Good luck with your planning! If you need more specific support unique to your situation, get help from one of our Parent Training and Information (PTI) resource coordinators by filling out a Help Request Form or by calling 1-800-572-7368.

Open Doors for Multicultural Families provides a Transition Resource Guide available in 10 languages

 

Washington State Offers a New Option for Employment and Housing Support

Employment and housing can be critical to good health, and the State of Washington has recognized that more supports are needed in these key areas. In January 2018, the state launched a new program to support individuals with complex care needs because of physical or mental impairments by helping them to find and keep jobs and homes. 

The pilot project provides housing and employment supports to individuals who qualify to receive them. The program doesn’t pay the rent or subsidize a job but rather offers counseling and resource navigation help so that individuals can maintain relationships and stabilize in their work and home circumstances. The program is available to persons 16 and older, who are Medicaid eligible and meet the criteria for the program. This may include students transitioning from high school into adulthood. 

“This program is open to a new population,” says Krystal Baumann, an employment program manager for Region 2 in the northwestern part of the state. Bauman says the new initiative may share referrals with the state’s Division of Vocational Rehabilitation (DVR) and the Developmental Disabilities Administration (DDA) but is a separate program that offers unique services for individuals who may not qualify for supports through DDA or DVR. These new services cannot duplicate other state and federal programs, so individuals already receiving supports may need to choose which service or agency best suits their needs. 

The pilot program is part of the Healthier Washington Medicaid Transformation led by the Washington Health Care Authority (HCA) in conjunction with the Aging and Long-Term Support Administration (ALTSA) and Behavioral Health Administration (BHA). A multi-tiered effort to transform Medicaid services to address social factors that contribute to lifelong health challenges, Healthier Washington includes multiple phases being introduced over a five-year period in what has been called the Medicaid Transformation Demonstration.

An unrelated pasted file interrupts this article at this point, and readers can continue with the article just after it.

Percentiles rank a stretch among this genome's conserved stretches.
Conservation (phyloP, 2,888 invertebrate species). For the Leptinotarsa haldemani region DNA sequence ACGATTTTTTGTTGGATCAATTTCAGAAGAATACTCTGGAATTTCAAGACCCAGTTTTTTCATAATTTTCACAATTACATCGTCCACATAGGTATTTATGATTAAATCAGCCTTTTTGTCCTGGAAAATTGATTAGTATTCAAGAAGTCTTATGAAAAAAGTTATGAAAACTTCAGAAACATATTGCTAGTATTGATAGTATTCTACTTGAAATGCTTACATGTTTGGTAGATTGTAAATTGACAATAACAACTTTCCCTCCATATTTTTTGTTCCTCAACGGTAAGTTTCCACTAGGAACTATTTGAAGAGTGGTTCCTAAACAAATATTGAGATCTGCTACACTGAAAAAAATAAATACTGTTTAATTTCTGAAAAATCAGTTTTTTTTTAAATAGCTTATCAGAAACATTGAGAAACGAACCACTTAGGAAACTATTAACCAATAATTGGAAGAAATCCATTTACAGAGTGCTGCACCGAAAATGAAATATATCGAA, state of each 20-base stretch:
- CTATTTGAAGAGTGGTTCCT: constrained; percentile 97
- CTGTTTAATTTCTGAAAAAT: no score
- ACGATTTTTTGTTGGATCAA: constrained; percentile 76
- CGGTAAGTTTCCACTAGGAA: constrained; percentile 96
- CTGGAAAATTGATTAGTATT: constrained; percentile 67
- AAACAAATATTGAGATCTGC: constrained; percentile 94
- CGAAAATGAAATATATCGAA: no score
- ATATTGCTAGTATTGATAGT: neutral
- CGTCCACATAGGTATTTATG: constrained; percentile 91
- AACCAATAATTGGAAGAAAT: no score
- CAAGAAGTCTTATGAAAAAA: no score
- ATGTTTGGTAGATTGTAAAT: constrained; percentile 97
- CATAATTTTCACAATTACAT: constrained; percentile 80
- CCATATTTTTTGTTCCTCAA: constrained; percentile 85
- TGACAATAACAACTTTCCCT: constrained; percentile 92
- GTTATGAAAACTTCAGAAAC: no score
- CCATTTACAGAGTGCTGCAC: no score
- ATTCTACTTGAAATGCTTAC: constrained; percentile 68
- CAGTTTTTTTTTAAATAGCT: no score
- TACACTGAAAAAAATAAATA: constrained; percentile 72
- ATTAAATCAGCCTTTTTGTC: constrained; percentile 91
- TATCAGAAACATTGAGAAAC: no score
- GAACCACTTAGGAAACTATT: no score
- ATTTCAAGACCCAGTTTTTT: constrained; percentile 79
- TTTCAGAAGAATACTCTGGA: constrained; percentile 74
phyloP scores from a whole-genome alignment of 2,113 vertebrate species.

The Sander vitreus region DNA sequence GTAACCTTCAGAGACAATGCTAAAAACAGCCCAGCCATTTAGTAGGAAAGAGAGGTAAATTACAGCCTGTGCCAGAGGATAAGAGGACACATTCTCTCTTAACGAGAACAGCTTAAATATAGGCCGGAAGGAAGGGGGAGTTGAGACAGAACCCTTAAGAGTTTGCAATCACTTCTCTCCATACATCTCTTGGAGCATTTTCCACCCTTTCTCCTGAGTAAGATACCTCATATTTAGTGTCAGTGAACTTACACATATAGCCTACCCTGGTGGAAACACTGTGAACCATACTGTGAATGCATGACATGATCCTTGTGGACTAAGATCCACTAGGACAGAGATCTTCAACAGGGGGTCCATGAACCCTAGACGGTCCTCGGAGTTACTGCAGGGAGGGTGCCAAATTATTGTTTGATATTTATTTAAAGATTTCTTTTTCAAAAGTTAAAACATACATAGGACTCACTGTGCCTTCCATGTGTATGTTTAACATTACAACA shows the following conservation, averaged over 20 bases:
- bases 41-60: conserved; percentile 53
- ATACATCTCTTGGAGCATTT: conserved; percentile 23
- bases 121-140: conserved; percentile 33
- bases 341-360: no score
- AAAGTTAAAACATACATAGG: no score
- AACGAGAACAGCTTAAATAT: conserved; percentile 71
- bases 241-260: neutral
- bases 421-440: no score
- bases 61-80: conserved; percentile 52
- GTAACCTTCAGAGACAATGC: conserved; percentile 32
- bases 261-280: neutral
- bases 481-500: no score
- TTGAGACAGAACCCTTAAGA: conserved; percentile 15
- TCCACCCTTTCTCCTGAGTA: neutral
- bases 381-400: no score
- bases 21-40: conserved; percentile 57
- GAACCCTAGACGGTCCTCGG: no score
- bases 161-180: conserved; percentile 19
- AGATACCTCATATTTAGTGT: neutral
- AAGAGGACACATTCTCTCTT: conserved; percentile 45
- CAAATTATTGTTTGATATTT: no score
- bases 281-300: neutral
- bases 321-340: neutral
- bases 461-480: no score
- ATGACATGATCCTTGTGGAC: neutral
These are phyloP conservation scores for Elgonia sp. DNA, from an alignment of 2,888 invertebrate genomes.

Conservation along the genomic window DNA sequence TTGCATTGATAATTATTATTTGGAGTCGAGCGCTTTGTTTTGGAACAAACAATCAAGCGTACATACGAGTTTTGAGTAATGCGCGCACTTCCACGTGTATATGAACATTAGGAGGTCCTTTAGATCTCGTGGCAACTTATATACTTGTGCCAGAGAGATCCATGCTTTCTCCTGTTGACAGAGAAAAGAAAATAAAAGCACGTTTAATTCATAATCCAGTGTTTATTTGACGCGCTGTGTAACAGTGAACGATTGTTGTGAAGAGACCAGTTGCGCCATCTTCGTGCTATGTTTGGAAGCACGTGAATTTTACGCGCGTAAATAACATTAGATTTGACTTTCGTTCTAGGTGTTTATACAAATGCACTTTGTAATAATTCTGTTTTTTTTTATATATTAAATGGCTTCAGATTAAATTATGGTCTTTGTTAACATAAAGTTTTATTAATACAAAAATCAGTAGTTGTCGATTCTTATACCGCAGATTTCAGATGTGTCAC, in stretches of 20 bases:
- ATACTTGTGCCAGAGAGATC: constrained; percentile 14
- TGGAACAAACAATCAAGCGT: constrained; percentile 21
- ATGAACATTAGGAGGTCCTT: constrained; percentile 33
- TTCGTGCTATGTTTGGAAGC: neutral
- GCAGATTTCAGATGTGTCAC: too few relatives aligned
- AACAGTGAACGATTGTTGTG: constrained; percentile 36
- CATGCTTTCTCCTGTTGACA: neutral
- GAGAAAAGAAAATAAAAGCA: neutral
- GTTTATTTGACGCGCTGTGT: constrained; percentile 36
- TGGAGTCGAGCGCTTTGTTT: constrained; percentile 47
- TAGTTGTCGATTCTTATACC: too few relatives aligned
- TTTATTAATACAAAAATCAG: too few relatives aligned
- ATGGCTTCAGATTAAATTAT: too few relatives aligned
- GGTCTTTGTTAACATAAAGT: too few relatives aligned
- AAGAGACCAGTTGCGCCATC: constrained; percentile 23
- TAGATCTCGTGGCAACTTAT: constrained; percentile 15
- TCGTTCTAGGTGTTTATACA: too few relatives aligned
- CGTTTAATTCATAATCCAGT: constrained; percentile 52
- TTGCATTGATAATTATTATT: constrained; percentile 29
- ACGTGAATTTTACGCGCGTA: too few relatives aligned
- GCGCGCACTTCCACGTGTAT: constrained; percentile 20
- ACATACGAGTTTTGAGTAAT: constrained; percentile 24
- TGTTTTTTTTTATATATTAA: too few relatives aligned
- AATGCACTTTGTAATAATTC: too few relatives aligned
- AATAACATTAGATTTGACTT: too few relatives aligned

“The purpose of transforming Medicaid is to build an integrated, whole-person health care delivery system,” the HCA states. “The success of this effort will provide Washington State with definitive evidence that better health, better care, and lower costs are possible, now and in the future.” 

The new project that targets housing and employment comprises Foundational Community Supports (FCS)—also called Initiative 3.   “FCS providers can play a critical role in achieving better health, better care and stronger communities,” organizers conclude in an HCA FAQ sheet released in December.  

Supported housing services are designed for people who experience: 

  • Chronic homelessness 
  • Frequent or lengthy institutional contacts 
  • Frequent or lengthy stays in adult residential care 
  • Frequent turn-over of in-home caregivers 
  • PRISM (Predictive Risk Information SysteM) score 1.5 or higher 

Housing supports are ongoing to help people find and maintain stable, independent living. Services include: 

  • Housing assessments 
  • Identifying housing resources 
  • Support for obtaining a lease 
  • Independent living skills development 
  • Crisis management 

Supported employment services target: 

Employment supports can help people find jobs (in competitive, customized or self-employment settings) and gain the skills to succeed. Services include: 

  • Vocational/job-related discovery or assessment 
  • Planning for employment 
  • Job placement, development, coaching 
  • Skill-building for negotiating with prospective employers 

Eligibility is determined using a variety of tools and factors. DSHS recommends that families and individuals reach out with their questions to determine whether they might qualify and benefit from this new program.  

Families and individuals can reach out directly to Amerigroup Washington, the Foundational Community Services Third-Party Administrator by calling 844-451-2828 or emailing FCSTPA@amerigroup.com. 

If you are a customer of Home and Community Services (HCS) or the Area Agency on Aging (AAA), you may qualify for Supported Employment services under FCS. ALTSA has designated Supported Employment staff positioned throughout the state that are assisting with ALTSA specific referrals.  

Region 1 (Eastern Washington) Jim Bischoff: 509-585-8073, BISCHJ@dshs.wa.gov 

Region 2 (Northwest) Krystal Baumann: 360-522-2363, SmithKA1@dshs.wa.gov 

Region 3: (Southwest) Vicki Gilleg: 360-870-4918, GILLEV@dshs.wa.gov 

ALTSA HQ: Mike Corcoran: 360-725-2561, Michael.Corcoran@dshs.wa.gov 

 Amerigroup.com 

Amerigroup – Washington Foundation Community Supports